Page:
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Necessary Sinsby Lynn Darling
Reading Group Guide
1. The book opens with this line from the preface: “On the fifth floor of Cabot Hall, the freshman women talk endlessly of sex,” (page 1). Discuss the role that physical love played in Lynn Darlings life. What did precocious 16-year-old Lynn understand of it, and how does this change or not change throughout the memoir?
2. Lynn describes the many ways in which she and her husband were different-she was wild, unformed, reckless; he was refined, worldly, restrained. But how were they alike? What was at the core of the attraction between them?
3. What do you interpret the books title to mean? Does life make some sins necessary? If they are necessary, are they sins?
4. “Im afraid,” I said finally, “of not being any good. If I dont write, Ill never find out how bad I am,” (page 26). Lynn details her inherent lack of confidence and how it adversely affected her life and work. Do you think these issues are resolved? Discuss what makes having confidence in oneself so challenging for many, both men and women.
5. “Everyone has their drug of choice. For some its sex; for others, alcohol or religion, or art, or even drugs themselves. Mine was transgression, or so I liked to think,” (page 41). Explore this statement. What were some of the transgressions Lynn made? Did she correct any of them? What does the writing of this memoir represent?
6. Discuss the authors narrative style (her use of flashbacks, and foreshadowing). How did it affect your reading experience?
7. “Once, in college, a good friend had asked which I would prefer-to be immortalized as a character in a novel, or to be cherished as a friend for life. A character, I said, of course,” (page 118). How would you answer this question?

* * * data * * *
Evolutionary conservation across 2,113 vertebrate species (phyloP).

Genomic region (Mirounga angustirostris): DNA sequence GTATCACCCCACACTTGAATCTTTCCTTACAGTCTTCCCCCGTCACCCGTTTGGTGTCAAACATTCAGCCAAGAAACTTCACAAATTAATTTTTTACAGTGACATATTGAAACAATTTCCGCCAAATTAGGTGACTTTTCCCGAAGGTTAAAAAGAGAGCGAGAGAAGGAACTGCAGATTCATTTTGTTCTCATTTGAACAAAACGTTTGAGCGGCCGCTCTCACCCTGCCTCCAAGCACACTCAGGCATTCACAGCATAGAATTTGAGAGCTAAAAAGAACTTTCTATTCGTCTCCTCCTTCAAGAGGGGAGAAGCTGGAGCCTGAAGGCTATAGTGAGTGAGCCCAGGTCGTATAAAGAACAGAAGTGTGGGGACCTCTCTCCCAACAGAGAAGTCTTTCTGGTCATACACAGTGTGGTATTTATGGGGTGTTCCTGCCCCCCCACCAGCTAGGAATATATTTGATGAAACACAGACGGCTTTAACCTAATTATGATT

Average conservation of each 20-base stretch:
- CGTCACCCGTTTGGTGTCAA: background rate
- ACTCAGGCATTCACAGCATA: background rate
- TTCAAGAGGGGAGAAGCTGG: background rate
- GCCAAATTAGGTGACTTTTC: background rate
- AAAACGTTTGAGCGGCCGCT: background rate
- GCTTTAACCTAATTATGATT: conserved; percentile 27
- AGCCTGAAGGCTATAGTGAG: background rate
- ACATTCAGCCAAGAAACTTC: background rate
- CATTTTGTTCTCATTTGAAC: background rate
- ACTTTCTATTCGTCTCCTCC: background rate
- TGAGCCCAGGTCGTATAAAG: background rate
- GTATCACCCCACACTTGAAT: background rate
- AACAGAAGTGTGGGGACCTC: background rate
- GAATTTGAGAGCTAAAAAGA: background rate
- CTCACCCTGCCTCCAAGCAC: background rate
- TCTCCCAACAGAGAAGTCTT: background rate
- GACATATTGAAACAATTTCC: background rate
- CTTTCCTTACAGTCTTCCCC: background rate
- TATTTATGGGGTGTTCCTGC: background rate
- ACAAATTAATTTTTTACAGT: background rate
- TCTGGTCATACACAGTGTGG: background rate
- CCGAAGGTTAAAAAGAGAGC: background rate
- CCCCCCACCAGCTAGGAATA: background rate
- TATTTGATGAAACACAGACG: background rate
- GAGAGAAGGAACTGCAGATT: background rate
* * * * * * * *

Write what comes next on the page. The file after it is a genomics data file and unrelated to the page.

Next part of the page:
8. Discuss the relationships between the mothers and daughters in Necessary Sins, considering this statement by Lynn: “Mothers and daughters live in a matrix of emotions that blind insight and hobble love,” (page 156). Yet, she dedicates the book to her daughter. Why do you think she chose to do so?
9. Lynn describes being devastated when Lee gives her towels for the first Valentines Day they shared after getting married, lamenting that Lee had become different from the man she first fell in love with, “the individuals we once were had been permanently changed by the life we lived together,” (Chapter Nine). Do you agree that people change once they are married? What was she really lamenting? Do you sympathize?
10. The author writes candidly about her rage during the time she was caring for Lee in his illness. What is your response to this?
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